Land use of the upper Capel River catchment is predominately native vegetation and beef farming. The lower catchment is dominated by beef and dairy farming with pockets of native vegetation and horticulture. The townsites of Capel and Peppermint Grove Beach also occur in the catchment.

The Capel River has relatively good water quality. Carters Freshwater, Smooth Marron, Gilgie, Freshwater Cobbler, Nightfish, Western Pygmy Perch, Western Minnow and Pouched Lamprey can be found in the catchment.


The Ludlow River is the only major waterway to discharge to the Wonnerup Estuary. Its upper catchment lies in the Whicher National Park, after which it flows across the coastal plain through grazing and dairy farmland, horticulture and turf farms.

These land uses contribute nutrients to the river, which suffers from poor water quality. There has been, however, a decreasing trend in nutrient concentrations in the river since 2011.

The Ludlow River retains native aquatic fauna including the Gilgie, Freshwater Shrimp, Nightfish, Western Minnow, Western Pygmy Perch and the Blue Spot Goby.


The Abba River begins in the Millbrook State Forest, flowing seasonally across the Swan Coastal Plain, through the Ludlow Tuart Forest and eventually into the Vasse Estuary. Landuse in the Abba sub-catchment is predominantly beef and dairy farming, with smaller amounts of sheep farming, vineyards and horticulture.

Ecological surveys of the river have found a diversity of native fish and freshwater crayfish including the Western Minnow, Nightfish, Blue-spot Goby, Western Pygmy Perch, Gilgie and Freshwater Shrimp.

The Abba River is categorised as an ‘intervention’ sub-catchment for water quality, where it meets phosphorus targets, but not nitrogen. Fertiliser for pasture is the largest source of nutrients to the river. We work with landholders and our partners to reduce these nutrients by fencing waterways, fertiliser management and dairy effluent upgrades.


The Lower Sabina River flows into the Vasse Estuary. It is separated from its upper catchment, which is diverted into the Vasse Diversion Drain.

The Lower Sabina catchment is small, mostly cleared, with agricultural landuses dominated by dairy and beef farming. The river contributes a significant amount of nutrients to the Vasse-Wonnerup Wetlands.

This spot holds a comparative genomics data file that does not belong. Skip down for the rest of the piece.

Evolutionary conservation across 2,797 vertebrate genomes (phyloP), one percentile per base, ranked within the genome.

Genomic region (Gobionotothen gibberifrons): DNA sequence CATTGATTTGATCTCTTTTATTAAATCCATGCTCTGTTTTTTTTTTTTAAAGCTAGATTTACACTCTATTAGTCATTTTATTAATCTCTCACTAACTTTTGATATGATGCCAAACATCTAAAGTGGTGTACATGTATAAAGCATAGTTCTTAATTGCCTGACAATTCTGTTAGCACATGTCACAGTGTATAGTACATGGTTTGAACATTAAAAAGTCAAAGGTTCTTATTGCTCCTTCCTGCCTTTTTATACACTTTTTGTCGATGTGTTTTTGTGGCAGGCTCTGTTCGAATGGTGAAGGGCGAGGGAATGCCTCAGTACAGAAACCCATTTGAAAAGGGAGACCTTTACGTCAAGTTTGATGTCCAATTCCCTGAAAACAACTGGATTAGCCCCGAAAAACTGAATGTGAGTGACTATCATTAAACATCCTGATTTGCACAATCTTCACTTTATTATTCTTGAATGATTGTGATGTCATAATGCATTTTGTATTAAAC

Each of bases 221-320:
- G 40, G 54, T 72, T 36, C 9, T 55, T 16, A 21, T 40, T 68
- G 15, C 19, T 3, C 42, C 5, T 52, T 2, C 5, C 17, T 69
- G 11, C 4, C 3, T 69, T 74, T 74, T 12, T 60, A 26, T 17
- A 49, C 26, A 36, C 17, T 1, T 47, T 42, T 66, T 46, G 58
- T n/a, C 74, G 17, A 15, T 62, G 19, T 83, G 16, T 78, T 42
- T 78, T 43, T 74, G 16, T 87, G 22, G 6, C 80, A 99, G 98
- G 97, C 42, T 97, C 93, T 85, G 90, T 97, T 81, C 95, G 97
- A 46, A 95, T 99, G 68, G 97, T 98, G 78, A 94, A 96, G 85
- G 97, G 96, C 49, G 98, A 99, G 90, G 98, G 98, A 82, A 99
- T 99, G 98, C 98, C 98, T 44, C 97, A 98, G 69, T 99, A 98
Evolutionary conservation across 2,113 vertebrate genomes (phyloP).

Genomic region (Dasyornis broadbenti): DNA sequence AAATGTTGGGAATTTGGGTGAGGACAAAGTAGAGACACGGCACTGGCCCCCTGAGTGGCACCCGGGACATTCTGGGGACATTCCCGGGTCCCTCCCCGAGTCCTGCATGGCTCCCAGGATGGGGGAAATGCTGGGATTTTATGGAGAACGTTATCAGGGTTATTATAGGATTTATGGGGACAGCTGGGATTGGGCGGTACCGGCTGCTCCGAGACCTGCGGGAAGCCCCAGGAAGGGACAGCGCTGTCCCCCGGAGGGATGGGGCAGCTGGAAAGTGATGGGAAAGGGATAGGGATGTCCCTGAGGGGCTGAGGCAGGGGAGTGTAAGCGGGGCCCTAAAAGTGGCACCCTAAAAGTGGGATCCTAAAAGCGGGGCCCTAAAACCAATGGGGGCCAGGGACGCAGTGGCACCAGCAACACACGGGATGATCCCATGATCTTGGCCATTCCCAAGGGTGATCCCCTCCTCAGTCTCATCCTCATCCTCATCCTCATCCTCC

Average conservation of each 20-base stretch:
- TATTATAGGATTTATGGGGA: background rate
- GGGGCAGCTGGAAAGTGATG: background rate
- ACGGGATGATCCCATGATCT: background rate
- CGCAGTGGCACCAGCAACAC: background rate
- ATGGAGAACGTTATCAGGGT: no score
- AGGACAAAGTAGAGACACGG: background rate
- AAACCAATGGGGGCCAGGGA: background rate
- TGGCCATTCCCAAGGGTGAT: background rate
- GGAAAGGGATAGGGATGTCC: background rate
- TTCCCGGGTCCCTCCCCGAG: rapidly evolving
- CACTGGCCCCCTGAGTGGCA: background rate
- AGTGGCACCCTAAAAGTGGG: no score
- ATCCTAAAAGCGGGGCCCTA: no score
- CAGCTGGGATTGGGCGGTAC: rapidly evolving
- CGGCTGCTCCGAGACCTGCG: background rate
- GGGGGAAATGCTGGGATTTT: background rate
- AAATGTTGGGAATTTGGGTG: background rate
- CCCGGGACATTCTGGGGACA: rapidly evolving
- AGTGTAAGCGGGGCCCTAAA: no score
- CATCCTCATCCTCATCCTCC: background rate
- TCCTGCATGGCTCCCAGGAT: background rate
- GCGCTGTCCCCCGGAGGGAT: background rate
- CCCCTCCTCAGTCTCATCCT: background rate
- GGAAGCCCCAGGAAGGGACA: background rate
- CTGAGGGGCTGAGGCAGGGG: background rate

The river supports Gilgie, Southwest Glass Shrimp, Nightfish, Western Minnow, Western Pygmy Perch and the Blue Spot Goby.

Lower Vasse

The Lower Vasse River flows through the centre of Busselton, extending from the Vasse Diversion Drain at its headwaters, to the Vasse Delta Wetlands at the downstream boundary. The river receives winter flow from the Vasse Diversion Drain through a 900 mm culvert.

The lower catchment is dominated by urban, residential development, while the upper catchment is primarily beef grazing.

The Vasse River suffers from poor water quality and in summer months experiences regular algal blooms. Despite these water quality problems, the Lower Vasse River retains significant ecological values, including a high diversity of fish and native crayfish.

Vasse Diversion

The Vasse Diversion Drain receives water from approximately 60% of the Sabina River catchment and 90% of the Vasse River catchment, diverting flow away from the Vasse-Wonnerup Wetlands and directly into Geographe Bay. These rivers were diverted in the 1920s to protect the Busselton townsite from flooding. The headwaters of these rivers originate in the Whicher Range, then flow across the coastal plain to the diversion drain and eventually to Geographe Bay in West Busselton.

The Vasse Diversion Drain catchment suffers from poor water quality, with phosphorus and nitrogen inputs high. Most nutrients come from the dominant land uses of beef and dairy farming, and smaller amounts from the Busselton wastewater treatment plant.